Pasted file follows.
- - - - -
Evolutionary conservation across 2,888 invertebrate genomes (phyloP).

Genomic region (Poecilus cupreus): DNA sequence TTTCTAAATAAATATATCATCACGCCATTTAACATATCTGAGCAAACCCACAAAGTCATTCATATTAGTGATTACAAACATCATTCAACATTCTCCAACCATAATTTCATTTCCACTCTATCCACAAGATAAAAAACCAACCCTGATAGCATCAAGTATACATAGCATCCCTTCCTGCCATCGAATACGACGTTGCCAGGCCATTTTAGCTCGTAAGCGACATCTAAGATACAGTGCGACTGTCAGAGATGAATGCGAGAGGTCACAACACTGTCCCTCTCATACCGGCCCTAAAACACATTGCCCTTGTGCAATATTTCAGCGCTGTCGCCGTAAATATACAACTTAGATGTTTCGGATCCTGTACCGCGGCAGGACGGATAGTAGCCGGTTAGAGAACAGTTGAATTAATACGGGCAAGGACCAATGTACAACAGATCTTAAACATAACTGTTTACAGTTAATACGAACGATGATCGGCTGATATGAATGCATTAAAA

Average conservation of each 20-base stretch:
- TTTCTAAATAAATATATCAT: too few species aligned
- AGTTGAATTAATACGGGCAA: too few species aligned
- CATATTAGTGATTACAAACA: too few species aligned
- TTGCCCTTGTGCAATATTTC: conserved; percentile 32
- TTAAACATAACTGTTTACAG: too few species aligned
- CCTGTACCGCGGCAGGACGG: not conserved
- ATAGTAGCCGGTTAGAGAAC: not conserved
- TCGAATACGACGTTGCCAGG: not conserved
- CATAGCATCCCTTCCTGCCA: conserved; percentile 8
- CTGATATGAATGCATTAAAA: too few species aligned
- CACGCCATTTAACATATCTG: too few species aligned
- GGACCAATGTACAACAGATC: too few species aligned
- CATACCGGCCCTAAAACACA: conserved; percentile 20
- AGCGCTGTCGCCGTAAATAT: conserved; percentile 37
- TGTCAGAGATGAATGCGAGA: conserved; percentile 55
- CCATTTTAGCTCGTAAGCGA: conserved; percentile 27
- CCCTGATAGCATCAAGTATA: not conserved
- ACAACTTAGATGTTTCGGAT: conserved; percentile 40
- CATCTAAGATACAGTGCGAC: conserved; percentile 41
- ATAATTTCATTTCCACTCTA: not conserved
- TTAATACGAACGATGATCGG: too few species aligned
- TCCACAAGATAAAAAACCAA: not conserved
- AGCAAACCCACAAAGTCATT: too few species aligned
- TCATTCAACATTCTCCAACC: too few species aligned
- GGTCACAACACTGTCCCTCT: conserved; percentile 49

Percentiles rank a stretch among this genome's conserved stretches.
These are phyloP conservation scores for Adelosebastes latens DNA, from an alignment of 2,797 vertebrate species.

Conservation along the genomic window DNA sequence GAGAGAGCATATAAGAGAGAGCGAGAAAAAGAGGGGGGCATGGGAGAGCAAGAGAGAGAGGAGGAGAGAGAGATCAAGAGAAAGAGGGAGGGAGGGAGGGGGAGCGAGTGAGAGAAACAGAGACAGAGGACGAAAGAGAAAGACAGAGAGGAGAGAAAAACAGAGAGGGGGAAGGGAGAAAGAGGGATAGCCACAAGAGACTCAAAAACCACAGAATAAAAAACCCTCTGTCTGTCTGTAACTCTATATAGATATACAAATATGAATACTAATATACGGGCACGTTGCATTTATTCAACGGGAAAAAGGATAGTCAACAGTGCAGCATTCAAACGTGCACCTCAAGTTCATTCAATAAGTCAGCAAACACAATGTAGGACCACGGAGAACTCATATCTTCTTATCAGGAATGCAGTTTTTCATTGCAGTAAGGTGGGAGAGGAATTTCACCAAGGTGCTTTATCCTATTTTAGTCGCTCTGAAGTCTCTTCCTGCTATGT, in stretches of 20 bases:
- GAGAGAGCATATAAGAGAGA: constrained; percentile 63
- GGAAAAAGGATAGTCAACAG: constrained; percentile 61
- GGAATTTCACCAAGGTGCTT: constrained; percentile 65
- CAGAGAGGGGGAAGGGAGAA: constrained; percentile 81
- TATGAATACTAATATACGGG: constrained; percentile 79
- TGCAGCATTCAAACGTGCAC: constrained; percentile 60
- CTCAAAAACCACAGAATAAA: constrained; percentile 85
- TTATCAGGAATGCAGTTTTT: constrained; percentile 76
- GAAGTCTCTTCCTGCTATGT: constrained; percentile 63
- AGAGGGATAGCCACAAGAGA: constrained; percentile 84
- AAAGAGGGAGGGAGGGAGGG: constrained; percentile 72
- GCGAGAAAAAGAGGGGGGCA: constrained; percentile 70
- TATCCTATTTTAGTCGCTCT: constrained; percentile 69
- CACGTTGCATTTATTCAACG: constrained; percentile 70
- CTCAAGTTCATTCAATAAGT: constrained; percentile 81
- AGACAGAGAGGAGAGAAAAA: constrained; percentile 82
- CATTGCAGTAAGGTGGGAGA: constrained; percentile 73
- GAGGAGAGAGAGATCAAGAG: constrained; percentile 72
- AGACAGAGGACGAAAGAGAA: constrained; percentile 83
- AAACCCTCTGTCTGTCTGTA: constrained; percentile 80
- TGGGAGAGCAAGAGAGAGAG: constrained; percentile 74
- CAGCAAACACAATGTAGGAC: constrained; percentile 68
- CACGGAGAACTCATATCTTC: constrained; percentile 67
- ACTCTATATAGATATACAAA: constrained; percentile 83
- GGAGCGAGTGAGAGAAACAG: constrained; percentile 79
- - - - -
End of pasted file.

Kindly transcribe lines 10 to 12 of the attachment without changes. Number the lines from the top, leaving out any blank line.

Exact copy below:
- ATAGTAGCCGGTTAGAGAAC: not conserved
- TCGAATACGACGTTGCCAGG: not conserved
- CATAGCATCCCTTCCTGCCA: conserved; percentile 8